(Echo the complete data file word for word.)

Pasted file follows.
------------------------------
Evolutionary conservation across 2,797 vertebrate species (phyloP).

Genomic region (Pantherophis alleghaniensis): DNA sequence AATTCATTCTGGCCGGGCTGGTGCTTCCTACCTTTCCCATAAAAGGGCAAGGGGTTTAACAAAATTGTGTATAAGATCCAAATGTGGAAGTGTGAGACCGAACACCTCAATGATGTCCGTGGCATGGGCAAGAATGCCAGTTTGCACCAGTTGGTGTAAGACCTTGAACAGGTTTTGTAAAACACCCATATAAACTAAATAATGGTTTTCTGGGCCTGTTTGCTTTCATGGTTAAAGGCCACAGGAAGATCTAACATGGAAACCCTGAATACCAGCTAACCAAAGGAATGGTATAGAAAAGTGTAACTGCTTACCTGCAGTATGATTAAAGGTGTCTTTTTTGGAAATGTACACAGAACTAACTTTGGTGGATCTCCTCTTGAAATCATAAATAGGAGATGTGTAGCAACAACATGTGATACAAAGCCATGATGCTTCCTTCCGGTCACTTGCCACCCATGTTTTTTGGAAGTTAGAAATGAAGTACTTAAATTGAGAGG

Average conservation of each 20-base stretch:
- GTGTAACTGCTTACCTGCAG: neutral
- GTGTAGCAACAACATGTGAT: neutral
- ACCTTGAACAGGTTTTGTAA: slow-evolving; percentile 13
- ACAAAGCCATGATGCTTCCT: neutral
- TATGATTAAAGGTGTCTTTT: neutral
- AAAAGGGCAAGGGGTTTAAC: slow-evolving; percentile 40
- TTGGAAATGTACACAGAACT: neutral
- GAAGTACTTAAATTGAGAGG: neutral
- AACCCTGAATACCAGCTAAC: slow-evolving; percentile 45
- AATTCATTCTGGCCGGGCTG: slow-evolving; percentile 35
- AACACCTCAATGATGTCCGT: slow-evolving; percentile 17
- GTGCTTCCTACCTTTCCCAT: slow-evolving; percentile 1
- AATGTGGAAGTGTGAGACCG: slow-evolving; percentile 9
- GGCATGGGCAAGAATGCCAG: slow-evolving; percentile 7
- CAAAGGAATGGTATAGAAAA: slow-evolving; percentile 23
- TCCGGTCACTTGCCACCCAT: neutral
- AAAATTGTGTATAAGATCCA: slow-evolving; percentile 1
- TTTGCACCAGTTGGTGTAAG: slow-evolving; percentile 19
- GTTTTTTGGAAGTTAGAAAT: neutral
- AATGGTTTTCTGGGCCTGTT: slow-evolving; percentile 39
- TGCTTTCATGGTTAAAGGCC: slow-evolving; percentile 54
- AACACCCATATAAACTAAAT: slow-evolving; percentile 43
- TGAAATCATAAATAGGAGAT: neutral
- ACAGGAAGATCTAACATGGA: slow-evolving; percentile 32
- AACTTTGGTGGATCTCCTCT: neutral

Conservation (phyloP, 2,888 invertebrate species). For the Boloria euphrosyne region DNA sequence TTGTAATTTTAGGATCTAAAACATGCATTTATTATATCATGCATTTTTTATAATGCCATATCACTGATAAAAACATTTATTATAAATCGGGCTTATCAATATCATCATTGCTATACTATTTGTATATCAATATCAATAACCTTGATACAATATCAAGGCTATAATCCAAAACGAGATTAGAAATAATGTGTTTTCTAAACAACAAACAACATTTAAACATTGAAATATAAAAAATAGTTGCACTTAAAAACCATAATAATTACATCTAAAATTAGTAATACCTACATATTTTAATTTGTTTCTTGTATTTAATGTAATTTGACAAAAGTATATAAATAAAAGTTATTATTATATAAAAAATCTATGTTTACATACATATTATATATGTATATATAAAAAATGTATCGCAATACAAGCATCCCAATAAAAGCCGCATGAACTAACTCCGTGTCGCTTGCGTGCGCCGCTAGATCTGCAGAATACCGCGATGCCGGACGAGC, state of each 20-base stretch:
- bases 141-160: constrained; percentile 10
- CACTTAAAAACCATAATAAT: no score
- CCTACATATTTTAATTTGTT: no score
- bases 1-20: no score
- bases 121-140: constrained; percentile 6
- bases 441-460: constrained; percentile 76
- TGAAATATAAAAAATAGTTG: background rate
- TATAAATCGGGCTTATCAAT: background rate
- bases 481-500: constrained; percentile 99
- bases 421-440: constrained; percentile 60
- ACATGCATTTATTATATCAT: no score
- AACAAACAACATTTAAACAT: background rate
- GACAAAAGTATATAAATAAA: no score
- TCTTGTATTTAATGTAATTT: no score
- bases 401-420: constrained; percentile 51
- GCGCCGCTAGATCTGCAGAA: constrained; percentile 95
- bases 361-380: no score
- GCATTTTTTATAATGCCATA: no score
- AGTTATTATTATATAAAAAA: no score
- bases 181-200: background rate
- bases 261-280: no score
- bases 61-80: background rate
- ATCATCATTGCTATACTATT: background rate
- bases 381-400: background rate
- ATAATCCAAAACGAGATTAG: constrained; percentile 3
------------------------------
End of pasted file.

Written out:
Evolutionary conservation across 2,797 vertebrate species (phyloP).

Genomic region (Pantherophis alleghaniensis): DNA sequence AATTCATTCTGGCCGGGCTGGTGCTTCCTACCTTTCCCATAAAAGGGCAAGGGGTTTAACAAAATTGTGTATAAGATCCAAATGTGGAAGTGTGAGACCGAACACCTCAATGATGTCCGTGGCATGGGCAAGAATGCCAGTTTGCACCAGTTGGTGTAAGACCTTGAACAGGTTTTGTAAAACACCCATATAAACTAAATAATGGTTTTCTGGGCCTGTTTGCTTTCATGGTTAAAGGCCACAGGAAGATCTAACATGGAAACCCTGAATACCAGCTAACCAAAGGAATGGTATAGAAAAGTGTAACTGCTTACCTGCAGTATGATTAAAGGTGTCTTTTTTGGAAATGTACACAGAACTAACTTTGGTGGATCTCCTCTTGAAATCATAAATAGGAGATGTGTAGCAACAACATGTGATACAAAGCCATGATGCTTCCTTCCGGTCACTTGCCACCCATGTTTTTTGGAAGTTAGAAATGAAGTACTTAAATTGAGAGG

Average conservation of each 20-base stretch:
- GTGTAACTGCTTACCTGCAG: neutral
- GTGTAGCAACAACATGTGAT: neutral
- ACCTTGAACAGGTTTTGTAA: slow-evolving; percentile 13
- ACAAAGCCATGATGCTTCCT: neutral
- TATGATTAAAGGTGTCTTTT: neutral
- AAAAGGGCAAGGGGTTTAAC: slow-evolving; percentile 40
- TTGGAAATGTACACAGAACT: neutral
- GAAGTACTTAAATTGAGAGG: neutral
- AACCCTGAATACCAGCTAAC: slow-evolving; percentile 45
- AATTCATTCTGGCCGGGCTG: slow-evolving; percentile 35
- AACACCTCAATGATGTCCGT: slow-evolving; percentile 17
- GTGCTTCCTACCTTTCCCAT: slow-evolving; percentile 1
- AATGTGGAAGTGTGAGACCG: slow-evolving; percentile 9
- GGCATGGGCAAGAATGCCAG: slow-evolving; percentile 7
- CAAAGGAATGGTATAGAAAA: slow-evolving; percentile 23
- TCCGGTCACTTGCCACCCAT: neutral
- AAAATTGTGTATAAGATCCA: slow-evolving; percentile 1
- TTTGCACCAGTTGGTGTAAG: slow-evolving; percentile 19
- GTTTTTTGGAAGTTAGAAAT: neutral
- AATGGTTTTCTGGGCCTGTT: slow-evolving; percentile 39
- TGCTTTCATGGTTAAAGGCC: slow-evolving; percentile 54
- AACACCCATATAAACTAAAT: slow-evolving; percentile 43
- TGAAATCATAAATAGGAGAT: neutral
- ACAGGAAGATCTAACATGGA: slow-evolving; percentile 32
- AACTTTGGTGGATCTCCTCT: neutral

Conservation (phyloP, 2,888 invertebrate species). For the Boloria euphrosyne region DNA sequence TTGTAATTTTAGGATCTAAAACATGCATTTATTATATCATGCATTTTTTATAATGCCATATCACTGATAAAAACATTTATTATAAATCGGGCTTATCAATATCATCATTGCTATACTATTTGTATATCAATATCAATAACCTTGATACAATATCAAGGCTATAATCCAAAACGAGATTAGAAATAATGTGTTTTCTAAACAACAAACAACATTTAAACATTGAAATATAAAAAATAGTTGCACTTAAAAACCATAATAATTACATCTAAAATTAGTAATACCTACATATTTTAATTTGTTTCTTGTATTTAATGTAATTTGACAAAAGTATATAAATAAAAGTTATTATTATATAAAAAATCTATGTTTACATACATATTATATATGTATATATAAAAAATGTATCGCAATACAAGCATCCCAATAAAAGCCGCATGAACTAACTCCGTGTCGCTTGCGTGCGCCGCTAGATCTGCAGAATACCGCGATGCCGGACGAGC, state of each 20-base stretch:
- bases 141-160: constrained; percentile 10
- CACTTAAAAACCATAATAAT: no score
- CCTACATATTTTAATTTGTT: no score
- bases 1-20: no score
- bases 121-140: constrained; percentile 6
- bases 441-460: constrained; percentile 76
- TGAAATATAAAAAATAGTTG: background rate
- TATAAATCGGGCTTATCAAT: background rate
- bases 481-500: constrained; percentile 99
- bases 421-440: constrained; percentile 60
- ACATGCATTTATTATATCAT: no score
- AACAAACAACATTTAAACAT: background rate
- GACAAAAGTATATAAATAAA: no score
- TCTTGTATTTAATGTAATTT: no score
- bases 401-420: constrained; percentile 51
- GCGCCGCTAGATCTGCAGAA: constrained; percentile 95
- bases 361-380: no score
- GCATTTTTTATAATGCCATA: no score
- AGTTATTATTATATAAAAAA: no score
- bases 181-200: background rate
- bases 261-280: no score
- bases 61-80: background rate
- ATCATCATTGCTATACTATT: background rate
- bases 381-400: background rate
- ATAATCCAAAACGAGATTAG: constrained; percentile 3